Applied Probability Summary
Monday - Friday, July 16 - 20, 2007
The final week of our working group say us turning our attention full time to our two projects: one on simple Markov Chains using a game students can play and the other was an introduction to shuffling cards aimed at a high school audience. For only three days of solid work, the projects went through a great deal of collaborative review, as we tried to make certain we were not doing too much but also giving some small glimpse of the Undergraduate Faculty Program's content (much of it inaccessible to the high school student). Be sure to check out our abstracts, and if you have the password, our projects!
For our presentation, we also wanted to share with the rest of the SSTP some of the ideas we ran across in the UFP. So, we modeled a shuffling mechanism that will not only rearrange cards effectively it also gives you a way to say that you've done enough shuffling (as we found in the UFP, it's not always clear when you should stop). Our method required that each "card" flip a coin, and moving all those with a head to the top of the pile, maintaining their order as they move. Then, we repeat until each card has a different series of heads and tails recorded from the first flip. Along with a gracious volunteer (thanks, Judi), Avery led us through the shuffle showing we had a "random" arrangements of our 8 cards within 5 flips.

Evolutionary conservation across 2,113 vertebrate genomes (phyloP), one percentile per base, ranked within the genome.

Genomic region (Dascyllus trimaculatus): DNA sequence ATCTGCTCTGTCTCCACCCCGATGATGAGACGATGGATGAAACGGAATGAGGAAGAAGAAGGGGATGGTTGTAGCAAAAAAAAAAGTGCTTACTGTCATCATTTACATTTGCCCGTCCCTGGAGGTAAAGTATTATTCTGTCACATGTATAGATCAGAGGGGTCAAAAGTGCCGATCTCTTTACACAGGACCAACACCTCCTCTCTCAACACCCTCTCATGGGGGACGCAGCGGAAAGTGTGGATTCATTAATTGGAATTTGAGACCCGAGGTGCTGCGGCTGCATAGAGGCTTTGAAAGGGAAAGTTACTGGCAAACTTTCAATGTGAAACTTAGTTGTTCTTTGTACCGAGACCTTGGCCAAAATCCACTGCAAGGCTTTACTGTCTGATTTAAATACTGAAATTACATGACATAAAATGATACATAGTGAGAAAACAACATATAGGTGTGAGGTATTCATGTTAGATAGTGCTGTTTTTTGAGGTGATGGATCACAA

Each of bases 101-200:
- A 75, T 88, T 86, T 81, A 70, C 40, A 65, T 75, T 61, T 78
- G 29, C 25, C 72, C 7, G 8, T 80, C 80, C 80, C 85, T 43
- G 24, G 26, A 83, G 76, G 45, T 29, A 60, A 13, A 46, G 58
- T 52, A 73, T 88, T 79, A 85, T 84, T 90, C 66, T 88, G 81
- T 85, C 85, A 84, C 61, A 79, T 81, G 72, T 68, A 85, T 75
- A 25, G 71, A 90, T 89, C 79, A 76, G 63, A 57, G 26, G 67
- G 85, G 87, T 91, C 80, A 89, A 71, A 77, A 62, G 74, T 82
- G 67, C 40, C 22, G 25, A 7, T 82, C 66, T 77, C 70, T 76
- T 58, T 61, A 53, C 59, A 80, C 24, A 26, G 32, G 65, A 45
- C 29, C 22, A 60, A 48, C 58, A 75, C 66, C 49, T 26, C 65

Copious thanks to Darryl for not only keeping us on task but also focused mathematically. He's been a great help to all of us.
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This material is based upon work supported by the National Science Foundation under Grant No. 0314808 and Grant No. ESI-0554309. Any opinions, findings, and conclusions or recommendations expressed in this material are those of the author(s) and do not necessarily reflect the views of the National Science Foundation.